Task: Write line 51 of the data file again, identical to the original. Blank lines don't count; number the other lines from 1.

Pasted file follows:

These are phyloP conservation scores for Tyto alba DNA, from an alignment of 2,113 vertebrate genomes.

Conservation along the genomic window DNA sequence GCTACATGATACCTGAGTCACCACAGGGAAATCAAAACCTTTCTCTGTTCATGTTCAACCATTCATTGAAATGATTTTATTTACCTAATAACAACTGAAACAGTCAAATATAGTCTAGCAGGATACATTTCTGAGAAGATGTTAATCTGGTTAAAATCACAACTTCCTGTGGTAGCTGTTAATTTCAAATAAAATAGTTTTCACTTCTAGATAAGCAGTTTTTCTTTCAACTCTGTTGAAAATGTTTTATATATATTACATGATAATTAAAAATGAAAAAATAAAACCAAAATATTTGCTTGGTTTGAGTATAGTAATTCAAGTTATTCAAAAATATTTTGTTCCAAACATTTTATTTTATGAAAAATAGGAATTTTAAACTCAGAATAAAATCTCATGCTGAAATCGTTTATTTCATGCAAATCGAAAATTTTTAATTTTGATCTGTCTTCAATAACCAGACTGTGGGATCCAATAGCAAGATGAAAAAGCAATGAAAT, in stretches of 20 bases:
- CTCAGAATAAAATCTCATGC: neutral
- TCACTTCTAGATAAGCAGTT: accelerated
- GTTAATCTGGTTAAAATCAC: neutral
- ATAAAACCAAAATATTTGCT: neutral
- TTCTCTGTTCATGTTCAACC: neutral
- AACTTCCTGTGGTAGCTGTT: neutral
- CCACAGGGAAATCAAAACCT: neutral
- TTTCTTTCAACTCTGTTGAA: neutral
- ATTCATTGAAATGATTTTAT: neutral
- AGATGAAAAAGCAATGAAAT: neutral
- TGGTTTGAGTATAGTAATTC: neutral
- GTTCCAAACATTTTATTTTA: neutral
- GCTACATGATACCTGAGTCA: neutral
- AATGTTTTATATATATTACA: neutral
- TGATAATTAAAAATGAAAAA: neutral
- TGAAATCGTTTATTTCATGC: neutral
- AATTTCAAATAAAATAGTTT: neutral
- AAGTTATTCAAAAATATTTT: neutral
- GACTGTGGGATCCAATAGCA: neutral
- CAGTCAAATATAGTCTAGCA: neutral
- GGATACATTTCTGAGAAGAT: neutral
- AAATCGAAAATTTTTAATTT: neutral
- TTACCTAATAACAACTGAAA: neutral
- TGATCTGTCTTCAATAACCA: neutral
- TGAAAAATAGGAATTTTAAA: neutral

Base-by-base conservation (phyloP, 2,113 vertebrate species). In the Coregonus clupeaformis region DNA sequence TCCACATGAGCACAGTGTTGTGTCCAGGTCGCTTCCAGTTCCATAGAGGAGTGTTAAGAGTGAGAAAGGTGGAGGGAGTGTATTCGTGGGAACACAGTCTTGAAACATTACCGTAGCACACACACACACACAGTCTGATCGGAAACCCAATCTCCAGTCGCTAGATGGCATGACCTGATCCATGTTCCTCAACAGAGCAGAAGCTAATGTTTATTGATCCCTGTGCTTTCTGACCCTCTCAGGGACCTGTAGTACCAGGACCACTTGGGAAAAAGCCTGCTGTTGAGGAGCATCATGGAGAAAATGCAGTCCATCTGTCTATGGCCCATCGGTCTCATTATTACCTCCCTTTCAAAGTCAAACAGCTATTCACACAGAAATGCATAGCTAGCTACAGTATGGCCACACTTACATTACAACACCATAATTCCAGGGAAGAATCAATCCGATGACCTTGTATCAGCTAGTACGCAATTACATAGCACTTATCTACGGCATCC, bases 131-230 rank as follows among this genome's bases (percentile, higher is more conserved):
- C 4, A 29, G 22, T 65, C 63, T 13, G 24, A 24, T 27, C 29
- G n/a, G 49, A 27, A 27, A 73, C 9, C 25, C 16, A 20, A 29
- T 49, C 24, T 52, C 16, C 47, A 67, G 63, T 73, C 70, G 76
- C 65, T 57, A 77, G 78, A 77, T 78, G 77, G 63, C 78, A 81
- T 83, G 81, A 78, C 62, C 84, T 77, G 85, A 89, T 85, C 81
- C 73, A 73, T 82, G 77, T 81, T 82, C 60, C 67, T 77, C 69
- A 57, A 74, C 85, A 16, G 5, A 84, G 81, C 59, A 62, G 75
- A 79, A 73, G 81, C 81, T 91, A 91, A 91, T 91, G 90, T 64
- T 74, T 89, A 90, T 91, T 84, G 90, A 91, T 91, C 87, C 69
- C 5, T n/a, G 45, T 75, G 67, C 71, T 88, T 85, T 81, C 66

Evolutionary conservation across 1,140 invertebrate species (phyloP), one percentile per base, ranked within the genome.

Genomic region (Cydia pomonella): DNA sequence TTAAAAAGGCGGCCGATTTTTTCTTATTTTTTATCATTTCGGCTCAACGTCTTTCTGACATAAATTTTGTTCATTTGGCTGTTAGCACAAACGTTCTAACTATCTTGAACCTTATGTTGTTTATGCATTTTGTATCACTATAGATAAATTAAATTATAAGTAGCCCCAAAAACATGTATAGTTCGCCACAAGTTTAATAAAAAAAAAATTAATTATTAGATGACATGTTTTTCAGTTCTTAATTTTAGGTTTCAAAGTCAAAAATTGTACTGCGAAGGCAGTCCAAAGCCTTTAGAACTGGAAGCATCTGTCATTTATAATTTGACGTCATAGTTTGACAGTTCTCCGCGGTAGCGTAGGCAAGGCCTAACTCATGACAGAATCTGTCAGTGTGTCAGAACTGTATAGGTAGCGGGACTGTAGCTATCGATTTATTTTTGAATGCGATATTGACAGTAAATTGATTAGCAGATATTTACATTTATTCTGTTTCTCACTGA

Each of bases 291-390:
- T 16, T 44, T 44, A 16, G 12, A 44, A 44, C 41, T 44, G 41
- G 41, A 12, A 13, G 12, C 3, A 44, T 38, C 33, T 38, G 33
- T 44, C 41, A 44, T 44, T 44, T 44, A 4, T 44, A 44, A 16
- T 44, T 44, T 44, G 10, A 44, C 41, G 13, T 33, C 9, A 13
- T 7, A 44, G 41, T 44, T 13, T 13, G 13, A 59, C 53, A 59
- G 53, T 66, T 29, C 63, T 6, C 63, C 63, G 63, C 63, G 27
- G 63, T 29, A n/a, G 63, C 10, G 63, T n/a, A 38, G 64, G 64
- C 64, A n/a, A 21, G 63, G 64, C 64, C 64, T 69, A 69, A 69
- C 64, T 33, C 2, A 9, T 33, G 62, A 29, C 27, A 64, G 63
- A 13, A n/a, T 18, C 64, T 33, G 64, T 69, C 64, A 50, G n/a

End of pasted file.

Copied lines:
- A 13, A n/a, T 18, C 64, T 33, G 64, T 69, C 64, A 50, G n/a